exclusive to the two international bodies. In fact, the benefits
extend to National Societies. By sending delegates on international
missions, National Societies learn more about the complexities
of international humanitarian operations. The experience gained
abroad by a delegate can be shared with home colleagues afterwards.
The North Korean Red Cross clearly saw the advantages of such
an exchange of staff. In 1995, after a major flood operation
undertaken by the Federation and the North Korean Red Cross,
the National Society took a key step to broaden the cooperation
between the two institutions by sending its deputy secretary
general as a Federation delegate to Georgia in 1999. Almost
three years later, Choe Chang Hun is now on his second mission,
this time as head of delegation in Armenia. Between his missions,
Choe returns to North Korea to share his experiences.
The Federation and the ICRC encourage seconded staff to return
to their respective National Societies after a mission's completion.
This is to ensure that the knowledge gained is shared and
put to use to improve the work of the Red Cross and Red Crescent
The way ahead
Many National Societies have adopted a policy of regional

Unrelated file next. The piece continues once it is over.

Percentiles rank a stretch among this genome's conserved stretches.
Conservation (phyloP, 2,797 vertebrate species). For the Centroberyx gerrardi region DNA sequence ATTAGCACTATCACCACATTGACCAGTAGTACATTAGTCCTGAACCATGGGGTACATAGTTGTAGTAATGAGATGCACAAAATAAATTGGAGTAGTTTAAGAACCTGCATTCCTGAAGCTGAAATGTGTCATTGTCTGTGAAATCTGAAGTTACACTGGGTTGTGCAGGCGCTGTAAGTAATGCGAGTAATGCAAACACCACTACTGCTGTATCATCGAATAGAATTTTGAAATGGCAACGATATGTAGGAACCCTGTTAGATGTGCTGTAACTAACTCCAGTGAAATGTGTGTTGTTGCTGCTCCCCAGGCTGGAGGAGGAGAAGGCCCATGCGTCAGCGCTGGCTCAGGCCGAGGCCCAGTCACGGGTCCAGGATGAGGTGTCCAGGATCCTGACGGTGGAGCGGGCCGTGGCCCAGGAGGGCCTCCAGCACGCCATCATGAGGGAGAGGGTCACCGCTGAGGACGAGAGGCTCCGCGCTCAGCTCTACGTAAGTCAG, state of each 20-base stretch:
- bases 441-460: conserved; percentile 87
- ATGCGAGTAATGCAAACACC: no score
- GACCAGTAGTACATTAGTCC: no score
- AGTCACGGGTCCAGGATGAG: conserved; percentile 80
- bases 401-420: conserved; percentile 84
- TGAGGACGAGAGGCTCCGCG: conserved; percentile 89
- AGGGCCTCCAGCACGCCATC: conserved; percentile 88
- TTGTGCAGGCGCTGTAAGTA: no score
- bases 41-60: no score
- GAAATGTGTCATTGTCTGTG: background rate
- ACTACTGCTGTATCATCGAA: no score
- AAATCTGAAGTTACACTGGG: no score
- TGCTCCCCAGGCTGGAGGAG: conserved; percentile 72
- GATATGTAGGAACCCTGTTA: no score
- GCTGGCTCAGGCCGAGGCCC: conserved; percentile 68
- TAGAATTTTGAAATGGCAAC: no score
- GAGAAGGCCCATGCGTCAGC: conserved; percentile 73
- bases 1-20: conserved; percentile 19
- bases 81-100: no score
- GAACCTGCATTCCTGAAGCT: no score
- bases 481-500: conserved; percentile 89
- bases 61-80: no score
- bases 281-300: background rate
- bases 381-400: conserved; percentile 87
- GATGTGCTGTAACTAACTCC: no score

recruitment and training. Nonetheless, it is still necessary
to expand these efforts. Funding remains a challenge, and
both the Federation and the ICRC will continue to assist National
Societies to develop the necessary base for their financial
and human resources. In the meantime, the continued commitment
of donors is the lifeline for ensuring the participation of
talented professionals from every continent.
As a result of collective recruitment and training initiatives,
85 nationalities now represent the Federation in the field.
This increased diversity proves the Federation's commitment
to make the best use of its unique advantage: the global network
of committed, talented staff and volunteers.
"With more Africans, Hispanics, Asians and Arabs mixing
with the people from Europe and North America, those who have
never known what the Movement is are now easily coming forward
with an interest to learn more about it," says Lorna
Lusambili, a Kenyan delegate who is the administrator for
the Federation's field office in earthquake-stricken Gujarat,
India. Lorna highlights that she was well trained by her foreign
colleagues in the Nairobi regional delegation, where she worked
for many years as a local staff member.
She believes that a larger mix of nationalities is more reflective
of the Federation's international nature.
Fernando Soares is reporting officer at the Federation secretariat